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Mathieu van der Poel on ninth at Paris-Roubaix: ‘I should be happy with what I got out of the spring season’

Van der Poel content on injury comeback after top-10s at Milan-San Remo and Paris-Roubaix and victory at Tour of Flanders.

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ROUBAIX, France (VN) — Mathieu van der Poel (Alpecin-Fenix) finished ninth in a dusty Paris-Roubaix on Sunday which isn’t exactly what he hoped for at the start of the race.

The Dutch ace rode rather anonymously during most of the race, but featured in the favorites group that hit the final 50km. There was still hope among his fans that he was racing smart but it turned out to be idle hope. Van der Poel was unable to respond to the attacks at 30km from the finish and eventually settled for ninth place at 2:34 from his compatriot and winner Dylan van Baarle (Ineos-Grenadiers).

After struggling with a back injury for months Mathieu van der Poel was a surprise participant at Milan-San Remo. It proved to be the perfect training for the spring classics, and it led to a big victory at the Tour of Flanders.

Two weeks later, van der Poel wasn’t going as strong as I had hoped for in Paris-Roubaix.

“My back hurts now but after such a race everybody will have a sore back I imagine. I’m realistic. My spring season wasn’t very long so that isn’t the reason for not having great legs today,” he said. “Obviously, one hopes for more in Roubaix but when looking back I should be happy with what I got out of the spring season, coming out of the situation I was in. Especially with the victory in De Ronde. Now I’ll take a break for a few days.”

After crossing the finish line van der Poel was laying down on the grass at the inside of the velodrome for a while, recovering from the challenging efforts of the previous five to six hours. A few minutes later he walked towards the mixed zone to talk with the awaiting media. He was asked what he was thinking about when laying in the grass.

“Not much really,” van der Poel laughed. “It was special today. It was a race straight from the start and it just didn’t stop.”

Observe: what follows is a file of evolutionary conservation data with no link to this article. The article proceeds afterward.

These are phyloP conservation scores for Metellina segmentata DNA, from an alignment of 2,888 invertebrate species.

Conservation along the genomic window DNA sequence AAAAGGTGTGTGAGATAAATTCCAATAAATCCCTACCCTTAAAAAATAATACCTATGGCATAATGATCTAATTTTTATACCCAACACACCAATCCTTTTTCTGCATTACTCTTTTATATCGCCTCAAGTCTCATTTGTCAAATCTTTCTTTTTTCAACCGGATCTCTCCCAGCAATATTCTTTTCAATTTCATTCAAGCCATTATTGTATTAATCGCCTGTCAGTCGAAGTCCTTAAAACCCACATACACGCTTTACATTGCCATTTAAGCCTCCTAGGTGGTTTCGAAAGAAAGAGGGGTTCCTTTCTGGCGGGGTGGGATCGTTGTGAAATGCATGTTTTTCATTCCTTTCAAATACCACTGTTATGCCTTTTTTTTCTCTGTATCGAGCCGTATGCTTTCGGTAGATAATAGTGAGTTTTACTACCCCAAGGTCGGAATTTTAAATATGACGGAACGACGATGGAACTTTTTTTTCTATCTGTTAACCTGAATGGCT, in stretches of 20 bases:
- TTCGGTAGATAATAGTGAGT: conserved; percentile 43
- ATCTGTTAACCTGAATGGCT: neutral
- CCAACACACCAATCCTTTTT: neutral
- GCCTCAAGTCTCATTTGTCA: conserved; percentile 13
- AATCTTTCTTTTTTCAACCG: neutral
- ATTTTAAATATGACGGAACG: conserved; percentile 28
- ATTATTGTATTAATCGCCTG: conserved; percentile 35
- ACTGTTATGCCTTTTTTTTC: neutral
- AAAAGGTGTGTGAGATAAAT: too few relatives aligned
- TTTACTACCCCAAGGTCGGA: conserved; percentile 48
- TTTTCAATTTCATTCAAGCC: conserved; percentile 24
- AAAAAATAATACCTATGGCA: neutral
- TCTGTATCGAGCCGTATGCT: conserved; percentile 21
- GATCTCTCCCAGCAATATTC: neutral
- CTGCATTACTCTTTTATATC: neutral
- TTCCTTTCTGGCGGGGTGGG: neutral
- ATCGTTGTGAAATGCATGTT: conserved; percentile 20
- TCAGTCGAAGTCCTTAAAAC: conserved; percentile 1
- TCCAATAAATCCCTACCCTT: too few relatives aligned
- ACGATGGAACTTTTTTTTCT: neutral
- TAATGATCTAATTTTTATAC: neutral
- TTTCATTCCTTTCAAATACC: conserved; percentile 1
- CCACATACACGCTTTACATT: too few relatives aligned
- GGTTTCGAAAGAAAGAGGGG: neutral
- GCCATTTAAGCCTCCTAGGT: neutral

At 32km from the finish, the race got really tactical in the favorites group which featured ten riders at short distance from lone leader Tom Devriendt.

First, Matej Mohorič and Yves Lampaert escaped. Moments later, Dylan van Baarle sneaked away too. Jasper Stuyven was the next to attack. When Wout van Aert and Stefan Küng powered away, it was definitely up to van der Poel to react but he had to bow his head.

He was happy for his countryman to take the victory in Paris-Roubaix.

“I know him a little bit. It’s well deserved. It’s someone I don’t begrudge victory. I’ve shared rooms with him a couple of times at the world championships. When Dylan went, I had already reacted a few times. I hoped that somebody else would do it but nobody was able to do so. I kept fighting in the final 30 km but it was mostly on character,” van der Poel said.

Much earlier, van der Poel was in trouble as he was in the second group when the peloton split into two big groups after 48km of racing. His team managed to bring him back into contention.

“It was a weird situation. I didn’t know if we would be able to come back but I didn’t panic. I was at the back of the peloton and didn’t feel like there were full-on echelons. Suddenly, half of the peloton was gone. We had to chase them for a very long time. The team managed to take care of that really nicely. I ended up riding in a really good situation but just didn’t have the legs I hoped for today.”